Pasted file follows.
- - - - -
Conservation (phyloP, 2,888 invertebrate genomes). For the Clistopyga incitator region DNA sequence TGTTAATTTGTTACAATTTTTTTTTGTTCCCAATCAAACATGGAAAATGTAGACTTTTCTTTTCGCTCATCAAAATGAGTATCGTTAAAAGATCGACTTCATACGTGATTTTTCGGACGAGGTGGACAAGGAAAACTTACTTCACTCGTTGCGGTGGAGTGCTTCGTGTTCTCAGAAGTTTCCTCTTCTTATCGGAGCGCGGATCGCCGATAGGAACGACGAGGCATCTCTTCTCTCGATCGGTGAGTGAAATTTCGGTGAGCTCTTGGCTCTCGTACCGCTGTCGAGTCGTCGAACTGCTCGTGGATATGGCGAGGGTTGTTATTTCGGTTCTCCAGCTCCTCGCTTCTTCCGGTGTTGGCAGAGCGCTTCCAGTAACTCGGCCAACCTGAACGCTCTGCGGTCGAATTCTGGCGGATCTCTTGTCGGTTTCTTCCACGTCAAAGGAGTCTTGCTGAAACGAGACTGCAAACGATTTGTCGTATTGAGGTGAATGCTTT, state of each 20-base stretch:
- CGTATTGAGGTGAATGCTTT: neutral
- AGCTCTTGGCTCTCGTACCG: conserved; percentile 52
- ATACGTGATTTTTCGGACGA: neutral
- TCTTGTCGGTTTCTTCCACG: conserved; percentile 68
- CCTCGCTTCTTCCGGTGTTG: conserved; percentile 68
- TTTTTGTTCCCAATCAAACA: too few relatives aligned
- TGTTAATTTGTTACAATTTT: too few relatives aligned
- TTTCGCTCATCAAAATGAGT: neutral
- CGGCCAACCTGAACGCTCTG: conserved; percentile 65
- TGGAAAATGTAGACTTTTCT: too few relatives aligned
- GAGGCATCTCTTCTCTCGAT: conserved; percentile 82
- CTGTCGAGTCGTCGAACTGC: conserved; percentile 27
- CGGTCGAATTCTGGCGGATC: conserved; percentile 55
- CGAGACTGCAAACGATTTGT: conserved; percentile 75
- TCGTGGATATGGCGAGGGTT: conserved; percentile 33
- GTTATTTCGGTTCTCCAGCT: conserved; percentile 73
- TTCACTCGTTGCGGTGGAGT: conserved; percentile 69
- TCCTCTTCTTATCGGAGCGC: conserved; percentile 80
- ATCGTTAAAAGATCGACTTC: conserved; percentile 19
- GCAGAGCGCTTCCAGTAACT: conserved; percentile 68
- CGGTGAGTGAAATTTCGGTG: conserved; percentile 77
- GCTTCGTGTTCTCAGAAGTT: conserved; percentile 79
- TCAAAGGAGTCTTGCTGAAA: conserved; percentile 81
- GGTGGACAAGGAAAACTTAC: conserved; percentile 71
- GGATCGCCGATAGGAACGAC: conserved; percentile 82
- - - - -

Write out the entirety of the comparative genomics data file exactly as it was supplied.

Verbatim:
Conservation (phyloP, 2,888 invertebrate genomes). For the Clistopyga incitator region DNA sequence TGTTAATTTGTTACAATTTTTTTTTGTTCCCAATCAAACATGGAAAATGTAGACTTTTCTTTTCGCTCATCAAAATGAGTATCGTTAAAAGATCGACTTCATACGTGATTTTTCGGACGAGGTGGACAAGGAAAACTTACTTCACTCGTTGCGGTGGAGTGCTTCGTGTTCTCAGAAGTTTCCTCTTCTTATCGGAGCGCGGATCGCCGATAGGAACGACGAGGCATCTCTTCTCTCGATCGGTGAGTGAAATTTCGGTGAGCTCTTGGCTCTCGTACCGCTGTCGAGTCGTCGAACTGCTCGTGGATATGGCGAGGGTTGTTATTTCGGTTCTCCAGCTCCTCGCTTCTTCCGGTGTTGGCAGAGCGCTTCCAGTAACTCGGCCAACCTGAACGCTCTGCGGTCGAATTCTGGCGGATCTCTTGTCGGTTTCTTCCACGTCAAAGGAGTCTTGCTGAAACGAGACTGCAAACGATTTGTCGTATTGAGGTGAATGCTTT, state of each 20-base stretch:
- CGTATTGAGGTGAATGCTTT: neutral
- AGCTCTTGGCTCTCGTACCG: conserved; percentile 52
- ATACGTGATTTTTCGGACGA: neutral
- TCTTGTCGGTTTCTTCCACG: conserved; percentile 68
- CCTCGCTTCTTCCGGTGTTG: conserved; percentile 68
- TTTTTGTTCCCAATCAAACA: too few relatives aligned
- TGTTAATTTGTTACAATTTT: too few relatives aligned
- TTTCGCTCATCAAAATGAGT: neutral
- CGGCCAACCTGAACGCTCTG: conserved; percentile 65
- TGGAAAATGTAGACTTTTCT: too few relatives aligned
- GAGGCATCTCTTCTCTCGAT: conserved; percentile 82
- CTGTCGAGTCGTCGAACTGC: conserved; percentile 27
- CGGTCGAATTCTGGCGGATC: conserved; percentile 55
- CGAGACTGCAAACGATTTGT: conserved; percentile 75
- TCGTGGATATGGCGAGGGTT: conserved; percentile 33
- GTTATTTCGGTTCTCCAGCT: conserved; percentile 73
- TTCACTCGTTGCGGTGGAGT: conserved; percentile 69
- TCCTCTTCTTATCGGAGCGC: conserved; percentile 80
- ATCGTTAAAAGATCGACTTC: conserved; percentile 19
- GCAGAGCGCTTCCAGTAACT: conserved; percentile 68
- CGGTGAGTGAAATTTCGGTG: conserved; percentile 77
- GCTTCGTGTTCTCAGAAGTT: conserved; percentile 79
- TCAAAGGAGTCTTGCTGAAA: conserved; percentile 81
- GGTGGACAAGGAAAACTTAC: conserved; percentile 71
- GGATCGCCGATAGGAACGAC: conserved; percentile 82